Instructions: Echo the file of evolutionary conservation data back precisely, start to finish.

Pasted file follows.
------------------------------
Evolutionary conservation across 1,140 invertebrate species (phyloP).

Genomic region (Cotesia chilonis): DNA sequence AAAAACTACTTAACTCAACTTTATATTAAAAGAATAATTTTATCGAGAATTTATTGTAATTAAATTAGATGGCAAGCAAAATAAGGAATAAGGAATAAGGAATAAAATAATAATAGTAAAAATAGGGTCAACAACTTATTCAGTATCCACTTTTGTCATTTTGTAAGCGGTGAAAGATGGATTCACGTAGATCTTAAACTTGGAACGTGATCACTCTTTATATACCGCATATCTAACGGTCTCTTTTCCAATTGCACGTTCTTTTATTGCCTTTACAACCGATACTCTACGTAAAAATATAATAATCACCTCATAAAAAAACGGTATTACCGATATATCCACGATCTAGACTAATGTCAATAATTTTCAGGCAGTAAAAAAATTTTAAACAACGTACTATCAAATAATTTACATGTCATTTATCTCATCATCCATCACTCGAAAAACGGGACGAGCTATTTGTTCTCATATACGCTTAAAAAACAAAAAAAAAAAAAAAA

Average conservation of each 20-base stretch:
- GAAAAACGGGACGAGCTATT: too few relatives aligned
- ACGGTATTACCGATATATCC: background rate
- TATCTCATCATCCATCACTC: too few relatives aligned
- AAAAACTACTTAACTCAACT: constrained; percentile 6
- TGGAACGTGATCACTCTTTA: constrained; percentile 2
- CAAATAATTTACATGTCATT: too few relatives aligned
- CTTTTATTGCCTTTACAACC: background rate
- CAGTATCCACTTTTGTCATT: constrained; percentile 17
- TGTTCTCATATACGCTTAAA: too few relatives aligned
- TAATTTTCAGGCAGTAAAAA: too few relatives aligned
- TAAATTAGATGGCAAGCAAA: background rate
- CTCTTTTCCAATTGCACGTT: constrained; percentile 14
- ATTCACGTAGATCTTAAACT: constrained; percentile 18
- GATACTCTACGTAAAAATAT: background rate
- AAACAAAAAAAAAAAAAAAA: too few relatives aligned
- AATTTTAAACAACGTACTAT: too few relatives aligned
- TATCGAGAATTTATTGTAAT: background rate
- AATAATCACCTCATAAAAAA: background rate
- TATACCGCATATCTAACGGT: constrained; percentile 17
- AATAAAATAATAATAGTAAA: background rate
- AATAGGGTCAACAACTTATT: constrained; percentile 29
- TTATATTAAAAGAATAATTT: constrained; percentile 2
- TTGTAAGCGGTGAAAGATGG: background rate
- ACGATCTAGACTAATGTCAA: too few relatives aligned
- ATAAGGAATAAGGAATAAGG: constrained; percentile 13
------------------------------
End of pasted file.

Evolutionary conservation across 1,140 invertebrate species (phyloP).

Genomic region (Cotesia chilonis): DNA sequence AAAAACTACTTAACTCAACTTTATATTAAAAGAATAATTTTATCGAGAATTTATTGTAATTAAATTAGATGGCAAGCAAAATAAGGAATAAGGAATAAGGAATAAAATAATAATAGTAAAAATAGGGTCAACAACTTATTCAGTATCCACTTTTGTCATTTTGTAAGCGGTGAAAGATGGATTCACGTAGATCTTAAACTTGGAACGTGATCACTCTTTATATACCGCATATCTAACGGTCTCTTTTCCAATTGCACGTTCTTTTATTGCCTTTACAACCGATACTCTACGTAAAAATATAATAATCACCTCATAAAAAAACGGTATTACCGATATATCCACGATCTAGACTAATGTCAATAATTTTCAGGCAGTAAAAAAATTTTAAACAACGTACTATCAAATAATTTACATGTCATTTATCTCATCATCCATCACTCGAAAAACGGGACGAGCTATTTGTTCTCATATACGCTTAAAAAACAAAAAAAAAAAAAAAA

Average conservation of each 20-base stretch:
- GAAAAACGGGACGAGCTATT: too few relatives aligned
- ACGGTATTACCGATATATCC: background rate
- TATCTCATCATCCATCACTC: too few relatives aligned
- AAAAACTACTTAACTCAACT: constrained; percentile 6
- TGGAACGTGATCACTCTTTA: constrained; percentile 2
- CAAATAATTTACATGTCATT: too few relatives aligned
- CTTTTATTGCCTTTACAACC: background rate
- CAGTATCCACTTTTGTCATT: constrained; percentile 17
- TGTTCTCATATACGCTTAAA: too few relatives aligned
- TAATTTTCAGGCAGTAAAAA: too few relatives aligned
- TAAATTAGATGGCAAGCAAA: background rate
- CTCTTTTCCAATTGCACGTT: constrained; percentile 14
- ATTCACGTAGATCTTAAACT: constrained; percentile 18
- GATACTCTACGTAAAAATAT: background rate
- AAACAAAAAAAAAAAAAAAA: too few relatives aligned
- AATTTTAAACAACGTACTAT: too few relatives aligned
- TATCGAGAATTTATTGTAAT: background rate
- AATAATCACCTCATAAAAAA: background rate
- TATACCGCATATCTAACGGT: constrained; percentile 17
- AATAAAATAATAATAGTAAA: background rate
- AATAGGGTCAACAACTTATT: constrained; percentile 29
- TTATATTAAAAGAATAATTT: constrained; percentile 2
- TTGTAAGCGGTGAAAGATGG: background rate
- ACGATCTAGACTAATGTCAA: too few relatives aligned
- ATAAGGAATAAGGAATAAGG: constrained; percentile 13